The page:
I was just thinking about that today, because I was getting a couple new books. I looked a couple new ones, and I was like, “These all sound dumb.” But they probably won’t be. Well, some of them might be.

People often ask me what I’m currently reading. Right now, I’m working my way through the complete collection of “Calvin & Hobbes” by Bill Waterson as well as Bodies in the Barrels Murders by Jeremy Pudney, which is the true story about a famous Australian serial killer. Next up, I think I’ll read Alfred Hitchcock and the Making of Psycho by Stephen Rebello, and probably a book about Ed Gein.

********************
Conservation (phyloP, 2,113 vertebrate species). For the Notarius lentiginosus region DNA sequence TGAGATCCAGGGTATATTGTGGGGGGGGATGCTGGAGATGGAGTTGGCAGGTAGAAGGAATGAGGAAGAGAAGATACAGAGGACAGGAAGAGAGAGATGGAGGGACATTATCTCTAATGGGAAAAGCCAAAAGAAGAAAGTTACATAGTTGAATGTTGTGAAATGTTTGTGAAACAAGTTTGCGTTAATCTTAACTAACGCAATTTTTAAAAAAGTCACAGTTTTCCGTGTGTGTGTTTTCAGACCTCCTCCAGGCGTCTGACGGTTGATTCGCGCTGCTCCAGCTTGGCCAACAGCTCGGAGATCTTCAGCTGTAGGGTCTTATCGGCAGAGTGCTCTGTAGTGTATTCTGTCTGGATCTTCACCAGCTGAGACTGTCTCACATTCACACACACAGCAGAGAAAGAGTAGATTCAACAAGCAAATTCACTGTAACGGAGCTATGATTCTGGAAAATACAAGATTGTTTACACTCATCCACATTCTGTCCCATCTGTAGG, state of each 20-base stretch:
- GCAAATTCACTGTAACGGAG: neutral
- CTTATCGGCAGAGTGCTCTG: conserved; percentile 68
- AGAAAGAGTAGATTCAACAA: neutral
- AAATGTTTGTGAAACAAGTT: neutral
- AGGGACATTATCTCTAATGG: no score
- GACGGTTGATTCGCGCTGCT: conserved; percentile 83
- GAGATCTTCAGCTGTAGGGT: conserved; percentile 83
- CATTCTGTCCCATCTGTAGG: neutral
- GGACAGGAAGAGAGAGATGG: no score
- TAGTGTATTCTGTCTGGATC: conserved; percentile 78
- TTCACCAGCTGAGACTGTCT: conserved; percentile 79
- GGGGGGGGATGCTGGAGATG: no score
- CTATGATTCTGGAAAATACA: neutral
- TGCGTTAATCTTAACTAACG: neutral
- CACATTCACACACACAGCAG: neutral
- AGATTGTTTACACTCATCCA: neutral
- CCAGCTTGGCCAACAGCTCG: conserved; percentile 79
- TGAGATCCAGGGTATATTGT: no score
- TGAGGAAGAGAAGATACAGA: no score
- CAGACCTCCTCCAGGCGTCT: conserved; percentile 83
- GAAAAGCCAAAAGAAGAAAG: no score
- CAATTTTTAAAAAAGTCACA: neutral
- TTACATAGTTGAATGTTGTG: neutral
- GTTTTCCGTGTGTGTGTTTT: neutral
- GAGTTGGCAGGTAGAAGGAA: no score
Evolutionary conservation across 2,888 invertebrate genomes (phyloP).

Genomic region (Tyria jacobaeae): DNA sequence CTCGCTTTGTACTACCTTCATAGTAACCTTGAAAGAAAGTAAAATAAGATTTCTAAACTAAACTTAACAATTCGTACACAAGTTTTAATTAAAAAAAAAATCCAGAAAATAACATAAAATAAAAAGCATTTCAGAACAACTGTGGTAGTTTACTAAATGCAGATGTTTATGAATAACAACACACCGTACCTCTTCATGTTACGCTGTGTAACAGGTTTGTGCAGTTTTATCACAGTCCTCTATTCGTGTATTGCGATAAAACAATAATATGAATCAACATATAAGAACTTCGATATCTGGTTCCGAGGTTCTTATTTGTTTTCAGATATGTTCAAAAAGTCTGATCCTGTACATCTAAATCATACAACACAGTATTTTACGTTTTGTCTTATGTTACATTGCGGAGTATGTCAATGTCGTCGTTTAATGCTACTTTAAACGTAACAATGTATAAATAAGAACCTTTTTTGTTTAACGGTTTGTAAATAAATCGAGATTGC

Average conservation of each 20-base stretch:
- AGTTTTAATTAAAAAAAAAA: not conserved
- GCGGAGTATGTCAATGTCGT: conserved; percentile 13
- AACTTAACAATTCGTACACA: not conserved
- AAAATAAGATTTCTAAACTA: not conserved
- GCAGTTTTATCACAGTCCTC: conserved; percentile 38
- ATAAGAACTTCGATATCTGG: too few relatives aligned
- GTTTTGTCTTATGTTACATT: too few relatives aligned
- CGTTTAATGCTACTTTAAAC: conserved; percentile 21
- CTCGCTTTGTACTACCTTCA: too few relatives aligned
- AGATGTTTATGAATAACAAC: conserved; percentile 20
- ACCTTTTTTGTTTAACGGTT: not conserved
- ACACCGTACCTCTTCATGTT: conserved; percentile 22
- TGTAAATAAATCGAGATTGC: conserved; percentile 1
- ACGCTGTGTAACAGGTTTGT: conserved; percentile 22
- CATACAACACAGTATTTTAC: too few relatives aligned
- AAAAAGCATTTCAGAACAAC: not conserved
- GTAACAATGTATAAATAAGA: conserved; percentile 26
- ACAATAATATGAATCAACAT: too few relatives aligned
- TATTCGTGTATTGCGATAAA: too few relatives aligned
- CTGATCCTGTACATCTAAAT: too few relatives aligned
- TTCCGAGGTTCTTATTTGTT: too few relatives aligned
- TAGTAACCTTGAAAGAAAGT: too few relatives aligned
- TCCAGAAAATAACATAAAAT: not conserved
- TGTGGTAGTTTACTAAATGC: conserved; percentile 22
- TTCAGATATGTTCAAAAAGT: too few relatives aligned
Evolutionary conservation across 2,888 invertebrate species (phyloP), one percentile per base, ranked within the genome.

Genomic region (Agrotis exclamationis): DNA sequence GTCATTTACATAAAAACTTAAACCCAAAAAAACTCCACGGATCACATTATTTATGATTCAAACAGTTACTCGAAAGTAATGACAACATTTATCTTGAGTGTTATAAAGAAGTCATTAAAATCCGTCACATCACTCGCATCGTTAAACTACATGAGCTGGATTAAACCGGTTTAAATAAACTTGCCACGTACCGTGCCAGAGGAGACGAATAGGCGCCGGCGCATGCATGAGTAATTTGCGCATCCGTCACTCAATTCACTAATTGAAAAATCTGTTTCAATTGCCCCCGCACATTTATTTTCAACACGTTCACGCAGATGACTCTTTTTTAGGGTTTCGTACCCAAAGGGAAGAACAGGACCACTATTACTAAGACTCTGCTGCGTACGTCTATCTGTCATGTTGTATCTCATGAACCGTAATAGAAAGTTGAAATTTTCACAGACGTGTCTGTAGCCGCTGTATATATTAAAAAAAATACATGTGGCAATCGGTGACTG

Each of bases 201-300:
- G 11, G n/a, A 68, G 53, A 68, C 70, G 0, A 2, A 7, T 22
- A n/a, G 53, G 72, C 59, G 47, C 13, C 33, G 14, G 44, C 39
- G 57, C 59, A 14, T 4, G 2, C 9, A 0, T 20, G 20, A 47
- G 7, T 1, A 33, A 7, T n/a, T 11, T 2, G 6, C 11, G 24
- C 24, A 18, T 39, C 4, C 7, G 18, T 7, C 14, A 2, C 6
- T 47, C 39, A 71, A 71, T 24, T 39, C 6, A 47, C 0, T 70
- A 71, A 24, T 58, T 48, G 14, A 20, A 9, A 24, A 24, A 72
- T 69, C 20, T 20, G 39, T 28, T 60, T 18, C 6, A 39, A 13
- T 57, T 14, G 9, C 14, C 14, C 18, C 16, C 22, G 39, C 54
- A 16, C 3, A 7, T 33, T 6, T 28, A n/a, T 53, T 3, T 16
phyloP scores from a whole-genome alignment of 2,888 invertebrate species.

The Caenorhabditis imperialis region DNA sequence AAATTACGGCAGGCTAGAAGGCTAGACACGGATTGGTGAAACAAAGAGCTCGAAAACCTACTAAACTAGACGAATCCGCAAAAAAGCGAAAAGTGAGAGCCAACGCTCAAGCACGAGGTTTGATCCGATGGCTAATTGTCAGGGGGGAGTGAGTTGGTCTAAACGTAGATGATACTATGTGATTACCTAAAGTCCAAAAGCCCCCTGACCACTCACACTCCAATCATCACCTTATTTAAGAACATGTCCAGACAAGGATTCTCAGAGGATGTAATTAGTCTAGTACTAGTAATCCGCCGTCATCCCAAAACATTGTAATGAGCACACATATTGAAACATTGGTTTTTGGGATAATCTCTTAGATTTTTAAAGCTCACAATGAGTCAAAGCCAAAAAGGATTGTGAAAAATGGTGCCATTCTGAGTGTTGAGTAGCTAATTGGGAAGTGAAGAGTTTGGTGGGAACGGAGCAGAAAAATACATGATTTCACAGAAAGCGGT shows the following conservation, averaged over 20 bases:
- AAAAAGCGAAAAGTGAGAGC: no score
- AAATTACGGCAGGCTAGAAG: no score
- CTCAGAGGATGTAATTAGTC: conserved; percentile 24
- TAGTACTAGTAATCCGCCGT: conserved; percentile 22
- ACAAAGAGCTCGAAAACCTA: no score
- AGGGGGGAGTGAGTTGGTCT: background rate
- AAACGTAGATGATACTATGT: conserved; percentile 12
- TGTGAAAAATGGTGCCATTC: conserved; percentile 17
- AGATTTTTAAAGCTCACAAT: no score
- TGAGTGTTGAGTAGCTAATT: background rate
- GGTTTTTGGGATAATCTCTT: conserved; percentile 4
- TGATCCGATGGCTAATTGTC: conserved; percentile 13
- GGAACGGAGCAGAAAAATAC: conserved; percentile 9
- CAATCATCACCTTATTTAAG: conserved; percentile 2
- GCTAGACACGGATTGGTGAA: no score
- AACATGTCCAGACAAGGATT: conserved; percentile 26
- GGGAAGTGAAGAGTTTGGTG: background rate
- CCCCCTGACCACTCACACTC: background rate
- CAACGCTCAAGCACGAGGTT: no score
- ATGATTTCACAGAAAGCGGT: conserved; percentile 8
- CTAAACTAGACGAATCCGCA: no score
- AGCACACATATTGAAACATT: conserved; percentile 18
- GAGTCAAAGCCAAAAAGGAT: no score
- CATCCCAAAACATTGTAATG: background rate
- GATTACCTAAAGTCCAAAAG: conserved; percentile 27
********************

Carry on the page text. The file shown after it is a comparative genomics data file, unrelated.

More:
For the past six months or so, I’ve almost exclusively read non-fiction or graphic novels. Or re-read books I’ve read before. In non-fiction, I prefer biographies or books about murders and WWII. Some of the books I’ve read recently for the first time are Auschwitz: A Doctor’s Eyewitness Account by Miklos Nyiszli, The Elephant to Hollywood by Michael Caine, Catch 22 by Joseph Heller, The Stranger Beside Me by Ann Rule, SuperFreakonomics: Global Cooling, Patriotic Prostitutes, and Why Suicide Bombers Should Buy Life Insurance by Steven D. Levitt and Stephen J. Dubner, Emergency: This Book Will Save Your Life by Neil Strauss, God, If You’re Not Up There, I’m F*cked: Tales of Stand-Up, Saturday Night Live, and Other Mind-Altering Mayhem by Darrell Hammond, This Is a Book by Demetri Martin, Balthazar: An Evernight Novel by Claudia Gray, Spandau The Secret Diaries by Albert Speer, Superman for All Seasons by Jeph Loeb and Tim Sale, Batman: Cacophony by Kevin Smith and Walter Flanagan, Batman: Knightfall, Part One: Broken Bat by Doug Moench, Chuck Dixon. Here are some books that I’ve recently re-read Mother Night by Kurt Vonnegut, Cat’s Cradle by Kurt Vonnegut, Good Omens: The Nice and Accurate Prophecies of Agnes Nutter, Witch by Neil Gaiman and Terry Pratchett, American Psycho by Bret Easton Ellis, Survivor by Chuck Palahniuk , and half of The Hitchhiker’s Guide to the Galaxy by Douglas Adams.